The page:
Hum Genet. 2000 Dec;107(6):582-90.


Y chromosome haplotypes reveal prehistorical migrations to the Himalayas.

Su B, Xiao C, Deka R, Seielstad MT, Kangwanpong D, Xiao J, Lu D, Underhill P, Cavalli-Sforza L, Chakraborty R, Jin L.

Human Genetics Center, University of Texas-Houston, 77030, USA.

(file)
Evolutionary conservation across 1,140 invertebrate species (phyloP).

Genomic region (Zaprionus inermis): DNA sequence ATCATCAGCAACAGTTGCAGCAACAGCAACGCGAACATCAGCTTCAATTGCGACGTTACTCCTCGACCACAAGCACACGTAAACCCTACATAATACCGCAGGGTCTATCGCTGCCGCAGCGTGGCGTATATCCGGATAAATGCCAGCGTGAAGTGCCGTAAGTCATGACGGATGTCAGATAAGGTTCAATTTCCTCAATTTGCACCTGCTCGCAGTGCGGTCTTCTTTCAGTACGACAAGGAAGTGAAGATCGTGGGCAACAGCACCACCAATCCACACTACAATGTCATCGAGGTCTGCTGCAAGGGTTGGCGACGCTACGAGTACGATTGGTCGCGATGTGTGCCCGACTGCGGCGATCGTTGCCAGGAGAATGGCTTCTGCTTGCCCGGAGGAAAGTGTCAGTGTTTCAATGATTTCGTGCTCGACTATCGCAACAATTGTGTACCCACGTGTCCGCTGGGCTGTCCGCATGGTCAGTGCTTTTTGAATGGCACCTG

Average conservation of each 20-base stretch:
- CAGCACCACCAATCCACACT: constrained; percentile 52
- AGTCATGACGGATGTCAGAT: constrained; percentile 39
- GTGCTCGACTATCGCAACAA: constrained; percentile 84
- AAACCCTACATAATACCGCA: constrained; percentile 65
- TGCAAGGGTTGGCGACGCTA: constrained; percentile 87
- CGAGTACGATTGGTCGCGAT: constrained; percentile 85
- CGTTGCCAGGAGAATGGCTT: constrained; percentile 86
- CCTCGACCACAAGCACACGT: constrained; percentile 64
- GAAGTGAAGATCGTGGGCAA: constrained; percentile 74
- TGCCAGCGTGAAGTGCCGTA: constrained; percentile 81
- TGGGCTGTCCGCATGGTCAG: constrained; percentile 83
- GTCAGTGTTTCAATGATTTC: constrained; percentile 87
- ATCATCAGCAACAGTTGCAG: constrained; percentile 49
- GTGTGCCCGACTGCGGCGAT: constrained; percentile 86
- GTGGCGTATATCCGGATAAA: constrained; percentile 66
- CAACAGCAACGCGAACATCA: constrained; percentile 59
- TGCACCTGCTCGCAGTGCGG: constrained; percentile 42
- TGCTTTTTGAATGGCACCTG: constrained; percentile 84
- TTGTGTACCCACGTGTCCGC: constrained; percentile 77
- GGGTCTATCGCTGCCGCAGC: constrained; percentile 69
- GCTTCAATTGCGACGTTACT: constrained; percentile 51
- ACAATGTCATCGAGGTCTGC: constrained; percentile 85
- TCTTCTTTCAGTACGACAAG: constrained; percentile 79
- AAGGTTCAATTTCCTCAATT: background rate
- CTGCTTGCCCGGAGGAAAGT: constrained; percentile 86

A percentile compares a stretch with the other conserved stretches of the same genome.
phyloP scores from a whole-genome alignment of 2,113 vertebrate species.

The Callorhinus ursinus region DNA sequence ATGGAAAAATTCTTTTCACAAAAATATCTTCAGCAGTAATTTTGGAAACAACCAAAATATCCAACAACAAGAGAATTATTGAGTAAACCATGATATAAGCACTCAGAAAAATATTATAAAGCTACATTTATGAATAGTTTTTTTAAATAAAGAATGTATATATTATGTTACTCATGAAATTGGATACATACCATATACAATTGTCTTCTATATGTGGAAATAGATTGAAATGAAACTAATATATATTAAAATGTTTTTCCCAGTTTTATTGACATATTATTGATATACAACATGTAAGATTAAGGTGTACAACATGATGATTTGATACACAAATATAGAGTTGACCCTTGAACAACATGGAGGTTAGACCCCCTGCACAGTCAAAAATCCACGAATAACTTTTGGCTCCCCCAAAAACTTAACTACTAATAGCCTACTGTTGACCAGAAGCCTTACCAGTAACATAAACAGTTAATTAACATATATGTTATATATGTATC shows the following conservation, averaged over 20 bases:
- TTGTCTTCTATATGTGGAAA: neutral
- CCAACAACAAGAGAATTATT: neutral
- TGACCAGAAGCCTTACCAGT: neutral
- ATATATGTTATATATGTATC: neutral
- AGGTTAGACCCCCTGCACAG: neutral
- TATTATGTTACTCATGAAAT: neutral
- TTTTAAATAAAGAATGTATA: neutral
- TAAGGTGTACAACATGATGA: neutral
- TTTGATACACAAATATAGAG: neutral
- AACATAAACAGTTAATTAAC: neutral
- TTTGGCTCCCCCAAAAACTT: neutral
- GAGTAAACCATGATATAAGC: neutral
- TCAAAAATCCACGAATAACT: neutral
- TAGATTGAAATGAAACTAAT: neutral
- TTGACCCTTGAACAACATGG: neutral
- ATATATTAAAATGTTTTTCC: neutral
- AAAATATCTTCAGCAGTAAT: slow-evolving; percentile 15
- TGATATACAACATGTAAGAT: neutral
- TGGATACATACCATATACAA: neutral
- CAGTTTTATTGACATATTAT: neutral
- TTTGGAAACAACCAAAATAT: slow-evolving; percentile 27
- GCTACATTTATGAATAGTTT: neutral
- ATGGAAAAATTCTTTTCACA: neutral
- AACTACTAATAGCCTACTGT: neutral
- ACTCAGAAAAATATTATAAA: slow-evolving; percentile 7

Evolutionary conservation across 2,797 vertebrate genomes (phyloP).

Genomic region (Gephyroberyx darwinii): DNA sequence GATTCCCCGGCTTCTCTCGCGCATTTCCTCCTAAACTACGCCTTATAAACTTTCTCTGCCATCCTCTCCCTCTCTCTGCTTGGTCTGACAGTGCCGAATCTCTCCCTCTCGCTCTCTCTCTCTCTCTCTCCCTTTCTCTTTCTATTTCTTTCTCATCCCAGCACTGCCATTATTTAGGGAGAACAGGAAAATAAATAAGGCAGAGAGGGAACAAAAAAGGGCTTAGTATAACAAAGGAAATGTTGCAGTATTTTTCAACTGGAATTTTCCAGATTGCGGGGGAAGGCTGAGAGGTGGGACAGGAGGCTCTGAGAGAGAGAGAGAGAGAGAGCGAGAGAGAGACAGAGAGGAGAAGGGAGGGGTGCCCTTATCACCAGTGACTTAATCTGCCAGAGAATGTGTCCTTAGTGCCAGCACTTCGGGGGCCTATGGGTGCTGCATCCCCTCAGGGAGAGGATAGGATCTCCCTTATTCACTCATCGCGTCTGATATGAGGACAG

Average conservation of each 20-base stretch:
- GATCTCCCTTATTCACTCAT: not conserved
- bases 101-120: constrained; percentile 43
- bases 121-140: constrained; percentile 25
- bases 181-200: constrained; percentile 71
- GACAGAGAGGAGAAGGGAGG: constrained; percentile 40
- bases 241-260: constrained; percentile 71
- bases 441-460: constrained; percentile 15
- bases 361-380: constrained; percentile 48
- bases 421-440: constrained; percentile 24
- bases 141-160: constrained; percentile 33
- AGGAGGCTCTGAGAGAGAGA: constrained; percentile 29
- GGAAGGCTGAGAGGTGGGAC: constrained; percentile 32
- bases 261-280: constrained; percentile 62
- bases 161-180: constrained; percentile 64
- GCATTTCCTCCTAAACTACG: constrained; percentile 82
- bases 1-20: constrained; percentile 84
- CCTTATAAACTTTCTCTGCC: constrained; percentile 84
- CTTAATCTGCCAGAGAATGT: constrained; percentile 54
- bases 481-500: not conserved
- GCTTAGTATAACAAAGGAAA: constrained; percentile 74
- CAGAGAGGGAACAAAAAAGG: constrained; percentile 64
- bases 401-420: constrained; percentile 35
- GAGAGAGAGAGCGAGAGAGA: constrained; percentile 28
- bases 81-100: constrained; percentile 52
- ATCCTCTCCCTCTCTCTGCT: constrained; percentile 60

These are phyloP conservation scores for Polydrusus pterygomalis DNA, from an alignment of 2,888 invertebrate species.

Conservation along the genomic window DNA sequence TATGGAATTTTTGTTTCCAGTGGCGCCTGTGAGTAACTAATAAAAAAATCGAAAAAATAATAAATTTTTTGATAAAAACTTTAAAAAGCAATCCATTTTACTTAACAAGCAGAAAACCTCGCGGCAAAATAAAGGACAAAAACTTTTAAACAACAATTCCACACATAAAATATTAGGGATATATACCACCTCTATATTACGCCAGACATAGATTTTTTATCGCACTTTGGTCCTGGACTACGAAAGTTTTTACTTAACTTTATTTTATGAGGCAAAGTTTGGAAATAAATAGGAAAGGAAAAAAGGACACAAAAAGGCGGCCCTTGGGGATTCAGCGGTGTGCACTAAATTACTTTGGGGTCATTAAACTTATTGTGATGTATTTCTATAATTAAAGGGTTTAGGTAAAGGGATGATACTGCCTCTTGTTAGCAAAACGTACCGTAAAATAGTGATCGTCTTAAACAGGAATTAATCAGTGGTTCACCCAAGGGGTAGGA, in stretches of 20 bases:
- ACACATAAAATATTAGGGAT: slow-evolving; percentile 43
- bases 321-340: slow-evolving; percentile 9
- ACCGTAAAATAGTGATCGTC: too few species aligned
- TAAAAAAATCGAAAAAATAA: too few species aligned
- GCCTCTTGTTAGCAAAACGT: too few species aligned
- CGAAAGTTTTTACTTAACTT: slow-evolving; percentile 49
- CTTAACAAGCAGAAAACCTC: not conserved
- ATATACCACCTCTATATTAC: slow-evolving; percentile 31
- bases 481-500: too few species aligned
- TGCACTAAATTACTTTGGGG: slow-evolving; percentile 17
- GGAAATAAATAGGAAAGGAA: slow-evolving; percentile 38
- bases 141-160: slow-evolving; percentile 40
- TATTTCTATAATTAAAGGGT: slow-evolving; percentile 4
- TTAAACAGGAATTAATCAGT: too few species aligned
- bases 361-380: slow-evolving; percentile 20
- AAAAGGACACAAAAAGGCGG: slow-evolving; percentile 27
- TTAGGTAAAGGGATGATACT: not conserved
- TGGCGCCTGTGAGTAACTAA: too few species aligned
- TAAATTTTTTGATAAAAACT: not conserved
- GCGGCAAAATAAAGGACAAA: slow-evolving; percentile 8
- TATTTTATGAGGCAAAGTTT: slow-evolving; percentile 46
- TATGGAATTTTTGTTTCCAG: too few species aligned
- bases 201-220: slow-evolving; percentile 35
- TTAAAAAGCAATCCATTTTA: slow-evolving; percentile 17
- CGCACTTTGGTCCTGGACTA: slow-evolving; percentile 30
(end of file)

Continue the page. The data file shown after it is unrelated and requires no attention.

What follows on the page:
By using 19 Y chromosome biallelic markers and 3 Y chromosome microsatellite markers, we analyzed the genetic structure of 31 indigenous Sino-Tibetan speaking populations (607 individuals) currently residing in East, Southeast, and South Asia. Our results showed that a T to C mutation at locus M122 is highly prevalent in almost all of the Sino-Tibetan populations, implying a strong genetic affinity among populations in the same language family. Furthermore, the extremely high frequency of H8, a haplotype derived from M122C, in the Sino-Tibetan speaking populations in the Himalayas including Tibet and northeast India indicated a strong bottleneck effect that occurred during a westward and then southward migration of the founding population of Tibeto-Burmans. We, therefore, postulate that the ancient people, who lived in the upper-middle Yellow River basin about 10,000 years ago and developed one of the earliest Neolithic cultures in East Asia, were the ancestors of modern Sino-Tibetan populations.